Sick leave continues to fall

The average duration of sick leave in Austria continued to fall in 1998, thereby continuing the downward trend evident since the beginning of the 1990s. The total number of days taken off due to sick leave also decreased.

Preliminary data for 1998 indicate that the average number of days of sick leave taken by Austrian workers was 13.2, the same as the confirmed figure for 1997. In 1996, average duration was 14 days. Over the longer term, the gradual decline in the duration of sick leave appears to be continuing. Peaks were recorded in 1957 with 17.6 days and 1980 with 17.4. A more recent peak was 15.3 days during the period 1989 to 1991 (AT9802170N). The data include all recipients of wages and salaries but exclude civil servants and most apprentices.

Final data for 1997 reveal that of 2.85 million periods of sick leave, 56% lasted for a week or less, 25% for up to two weeks and 19% for more than two weeks. The volume of days taken off for sick leave was 35.5 million, down from 37.6 million in 1996 and 41.1 million in 1992. Owing to an influenza epidemic in February, 1999 is not likely to show a further reduction in sick days.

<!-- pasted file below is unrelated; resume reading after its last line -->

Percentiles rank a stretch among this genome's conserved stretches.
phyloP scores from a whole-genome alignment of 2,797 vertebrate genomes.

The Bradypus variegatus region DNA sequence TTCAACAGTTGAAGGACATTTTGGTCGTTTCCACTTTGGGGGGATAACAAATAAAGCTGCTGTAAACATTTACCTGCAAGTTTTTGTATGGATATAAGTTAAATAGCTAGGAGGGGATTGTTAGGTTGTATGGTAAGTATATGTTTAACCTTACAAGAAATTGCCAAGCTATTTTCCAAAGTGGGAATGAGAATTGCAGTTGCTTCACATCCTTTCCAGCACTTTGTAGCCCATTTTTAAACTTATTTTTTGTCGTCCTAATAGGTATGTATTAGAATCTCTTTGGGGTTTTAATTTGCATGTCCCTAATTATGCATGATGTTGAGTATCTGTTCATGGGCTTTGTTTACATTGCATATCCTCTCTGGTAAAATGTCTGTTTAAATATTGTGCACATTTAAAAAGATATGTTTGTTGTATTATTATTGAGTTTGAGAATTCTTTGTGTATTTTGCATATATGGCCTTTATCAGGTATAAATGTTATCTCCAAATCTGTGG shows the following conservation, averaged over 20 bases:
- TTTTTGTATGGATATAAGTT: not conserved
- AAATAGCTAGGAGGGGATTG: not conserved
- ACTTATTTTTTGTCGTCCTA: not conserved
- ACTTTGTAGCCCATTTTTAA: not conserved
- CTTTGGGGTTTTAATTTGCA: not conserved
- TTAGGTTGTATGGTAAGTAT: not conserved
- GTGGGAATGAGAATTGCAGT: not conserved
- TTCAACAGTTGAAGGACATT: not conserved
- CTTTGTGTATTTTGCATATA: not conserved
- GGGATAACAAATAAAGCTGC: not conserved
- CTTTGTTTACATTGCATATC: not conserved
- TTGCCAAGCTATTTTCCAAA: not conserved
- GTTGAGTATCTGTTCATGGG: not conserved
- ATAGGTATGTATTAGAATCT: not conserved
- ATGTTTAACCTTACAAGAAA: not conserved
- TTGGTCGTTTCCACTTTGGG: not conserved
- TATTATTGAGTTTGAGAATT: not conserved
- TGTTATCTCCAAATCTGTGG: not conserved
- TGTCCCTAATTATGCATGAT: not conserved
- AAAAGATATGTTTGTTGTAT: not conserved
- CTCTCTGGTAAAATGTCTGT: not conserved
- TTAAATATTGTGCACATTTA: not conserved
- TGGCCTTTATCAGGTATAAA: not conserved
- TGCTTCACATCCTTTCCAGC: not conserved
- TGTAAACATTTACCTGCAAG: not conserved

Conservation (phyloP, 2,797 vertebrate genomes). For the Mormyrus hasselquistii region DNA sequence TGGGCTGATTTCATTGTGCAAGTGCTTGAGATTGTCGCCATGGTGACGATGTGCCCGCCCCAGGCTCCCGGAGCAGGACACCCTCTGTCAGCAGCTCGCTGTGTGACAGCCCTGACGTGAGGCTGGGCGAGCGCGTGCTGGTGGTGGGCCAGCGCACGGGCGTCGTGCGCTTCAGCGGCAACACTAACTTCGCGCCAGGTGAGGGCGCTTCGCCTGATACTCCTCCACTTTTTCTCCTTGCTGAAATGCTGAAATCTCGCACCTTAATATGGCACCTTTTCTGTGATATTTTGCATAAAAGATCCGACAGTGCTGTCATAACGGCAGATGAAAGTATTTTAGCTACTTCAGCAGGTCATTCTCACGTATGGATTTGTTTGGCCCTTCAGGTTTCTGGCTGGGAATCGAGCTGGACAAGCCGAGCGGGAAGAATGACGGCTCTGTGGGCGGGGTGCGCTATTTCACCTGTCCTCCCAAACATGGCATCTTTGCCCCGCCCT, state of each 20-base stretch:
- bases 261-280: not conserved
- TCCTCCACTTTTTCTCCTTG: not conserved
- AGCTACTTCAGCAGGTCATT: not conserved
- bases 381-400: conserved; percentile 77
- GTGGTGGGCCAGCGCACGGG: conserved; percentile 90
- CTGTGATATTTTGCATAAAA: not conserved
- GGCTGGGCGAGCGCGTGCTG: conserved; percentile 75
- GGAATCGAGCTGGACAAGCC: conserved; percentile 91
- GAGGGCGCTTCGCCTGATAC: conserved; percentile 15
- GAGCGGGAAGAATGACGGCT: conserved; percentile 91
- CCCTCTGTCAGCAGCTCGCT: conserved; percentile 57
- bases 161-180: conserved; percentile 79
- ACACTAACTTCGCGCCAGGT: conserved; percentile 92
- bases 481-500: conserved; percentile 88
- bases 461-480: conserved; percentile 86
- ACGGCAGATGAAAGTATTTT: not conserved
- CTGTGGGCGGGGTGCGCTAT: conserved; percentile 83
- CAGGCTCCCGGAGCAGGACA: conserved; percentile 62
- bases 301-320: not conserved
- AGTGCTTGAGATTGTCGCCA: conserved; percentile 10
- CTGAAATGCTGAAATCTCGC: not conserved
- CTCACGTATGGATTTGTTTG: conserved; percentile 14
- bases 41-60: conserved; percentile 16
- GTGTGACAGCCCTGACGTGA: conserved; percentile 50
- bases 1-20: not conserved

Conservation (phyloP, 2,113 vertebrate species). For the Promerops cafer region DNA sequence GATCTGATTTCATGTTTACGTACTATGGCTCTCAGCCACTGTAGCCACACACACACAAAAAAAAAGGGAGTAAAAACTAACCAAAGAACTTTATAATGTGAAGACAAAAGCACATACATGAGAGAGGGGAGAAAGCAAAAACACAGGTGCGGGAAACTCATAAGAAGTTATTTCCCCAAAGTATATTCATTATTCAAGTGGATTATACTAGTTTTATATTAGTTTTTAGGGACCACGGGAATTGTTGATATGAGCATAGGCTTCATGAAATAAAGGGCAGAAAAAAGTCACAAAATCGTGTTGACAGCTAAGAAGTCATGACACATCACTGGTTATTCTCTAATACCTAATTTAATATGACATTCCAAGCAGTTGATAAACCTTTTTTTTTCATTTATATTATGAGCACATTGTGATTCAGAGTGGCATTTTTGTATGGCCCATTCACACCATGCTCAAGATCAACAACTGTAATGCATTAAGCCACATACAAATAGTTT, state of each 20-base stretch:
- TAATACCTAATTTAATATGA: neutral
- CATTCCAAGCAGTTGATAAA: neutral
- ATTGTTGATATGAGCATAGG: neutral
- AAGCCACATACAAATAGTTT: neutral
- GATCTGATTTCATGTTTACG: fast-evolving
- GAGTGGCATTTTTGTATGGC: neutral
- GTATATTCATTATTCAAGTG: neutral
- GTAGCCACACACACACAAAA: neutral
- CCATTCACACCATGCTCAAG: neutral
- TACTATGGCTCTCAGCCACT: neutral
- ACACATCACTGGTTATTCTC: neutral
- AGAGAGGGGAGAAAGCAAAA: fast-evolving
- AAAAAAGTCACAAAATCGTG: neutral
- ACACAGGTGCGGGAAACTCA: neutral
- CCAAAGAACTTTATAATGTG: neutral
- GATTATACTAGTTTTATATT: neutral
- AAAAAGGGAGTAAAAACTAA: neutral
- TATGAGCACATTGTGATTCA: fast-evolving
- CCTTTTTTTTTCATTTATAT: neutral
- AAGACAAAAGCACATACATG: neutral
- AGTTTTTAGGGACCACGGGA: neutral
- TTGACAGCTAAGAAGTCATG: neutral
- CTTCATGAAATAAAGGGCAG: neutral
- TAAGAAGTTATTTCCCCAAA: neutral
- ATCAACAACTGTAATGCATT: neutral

The trade unions have been attributing the decline in sick leave to increasing pressure on employees. They claim that, with conditions in the labour market getting harsher, employees feel obliged to show up at work even if they are ill. Employers, on the other hand, feel that sick leave in Austria was always disproportionately high by international comparison.

During the recent influenza epidemic, the school authorities complained about parents preferring to send sick children to school instead of taking care leave, as they would be entitled to.

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